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Posted by stu on February 17, 2010, 3:03 am
 




Then what technically is it? unless it's a small wheeled bike, then its not
likely to have even 4 to 1, better count those teeth. Around 48 on the
front(maybe more for a road bike), 14 on the back(maybe 11). If it is a
small wheeled bike it might be as high as 56/9.
I don't see the amount of "wrap" on the small sprocket as a problem. What
might be a problem is the amount of tension on the chain if the OP wants to
get much more than 200W, and even that might be to much. Even to get to
480rpm he needs 40 to 1.
 



Posted by sno on February 17, 2010, 3:56 am
 


On 2/16/2010 10:03 PM, stu wrote:

I do not remember where I saw it, was somewhere on the web....instead of
gears used a auto tire rubbing against a large wheel to increase
rpm....then another smaller tire attached to the generator shaft rubbing
against the auto tire...to get further increase...
had springs on each side of tires to keep them together and help
preventing slipping....hope this makes sense.....worked just like gears
but no teeth.....

thank you for listening to my thoughts....have fun....sno
--
Correct Scientific Terminology:
Hypothesis - a guess as to why or how something occurs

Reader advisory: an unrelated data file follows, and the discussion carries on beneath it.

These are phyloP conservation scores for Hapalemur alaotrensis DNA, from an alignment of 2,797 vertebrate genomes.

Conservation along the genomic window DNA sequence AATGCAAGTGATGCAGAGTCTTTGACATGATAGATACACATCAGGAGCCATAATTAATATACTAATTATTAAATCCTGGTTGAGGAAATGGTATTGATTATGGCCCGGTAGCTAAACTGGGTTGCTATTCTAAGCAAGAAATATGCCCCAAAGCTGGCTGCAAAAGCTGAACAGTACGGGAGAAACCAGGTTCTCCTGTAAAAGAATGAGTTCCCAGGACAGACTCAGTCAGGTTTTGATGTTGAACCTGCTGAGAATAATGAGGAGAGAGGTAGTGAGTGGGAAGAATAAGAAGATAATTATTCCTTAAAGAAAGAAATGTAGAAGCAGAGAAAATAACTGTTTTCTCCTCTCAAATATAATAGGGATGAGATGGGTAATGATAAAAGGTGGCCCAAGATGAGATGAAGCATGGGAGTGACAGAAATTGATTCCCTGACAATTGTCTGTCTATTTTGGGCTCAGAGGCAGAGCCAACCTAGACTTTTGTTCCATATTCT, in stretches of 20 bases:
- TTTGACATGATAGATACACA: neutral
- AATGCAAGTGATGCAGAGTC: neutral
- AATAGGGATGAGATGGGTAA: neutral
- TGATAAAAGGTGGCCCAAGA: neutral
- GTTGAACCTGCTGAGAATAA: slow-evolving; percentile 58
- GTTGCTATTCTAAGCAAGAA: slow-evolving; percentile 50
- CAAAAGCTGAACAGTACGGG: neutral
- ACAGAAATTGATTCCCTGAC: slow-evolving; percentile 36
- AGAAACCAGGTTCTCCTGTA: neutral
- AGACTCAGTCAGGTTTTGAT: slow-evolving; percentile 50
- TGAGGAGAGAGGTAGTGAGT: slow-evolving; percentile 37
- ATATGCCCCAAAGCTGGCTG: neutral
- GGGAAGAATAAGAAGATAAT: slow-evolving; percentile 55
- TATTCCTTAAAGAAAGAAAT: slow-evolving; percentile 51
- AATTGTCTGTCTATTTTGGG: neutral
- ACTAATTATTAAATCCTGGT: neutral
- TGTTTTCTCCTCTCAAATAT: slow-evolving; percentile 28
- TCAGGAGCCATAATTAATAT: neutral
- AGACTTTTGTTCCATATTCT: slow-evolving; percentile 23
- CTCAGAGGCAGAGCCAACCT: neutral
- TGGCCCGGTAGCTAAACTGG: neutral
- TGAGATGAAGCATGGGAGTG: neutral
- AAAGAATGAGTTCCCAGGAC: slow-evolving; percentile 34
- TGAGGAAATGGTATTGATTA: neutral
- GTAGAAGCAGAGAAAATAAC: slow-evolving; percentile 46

Theory - a hypothesis that has been checked by enough experiments
  to be generally assumed to be true.
Law - a hypothesis that has been checked by enough experiments
  in enough different ways that it is assumed to be truer then a theory.
Note: nothing is proven in science, things are assumed to be true.


Posted by vaughn on February 17, 2010, 1:40 pm
 



Same principle as an old-time bicycle headlight generator.
(Amazon.com product link shortened)

...or an old mechanical Harley Davidson motorcycle siren:
http://cgi.ebay.com/ebaymotors/ws/eBayISAPI.dll?VISuperSize&item"0556797733

Vaughn




Posted by Bob F on February 17, 2010, 6:10 pm
 

sno wrote:

Considering the size of "pulley" the OP was talking about, a friction wheel
makes some sense. Spring mount the generator to allow for minor
out-of-roundness. The major issue would be having enough friction to avoid
slipage at what might be significant torque.



Posted by harry on February 17, 2010, 6:54 pm
 


And keeping it dry. There would be lots of losses from friction.
Hey, how about using a "hub dynamo" from a pedal bike?
http://en.wikipedia.org/wiki/Hub_dynamo
It would seem to solve all the problems at one go!
You could mount it with no gearing/belts/chains at all.

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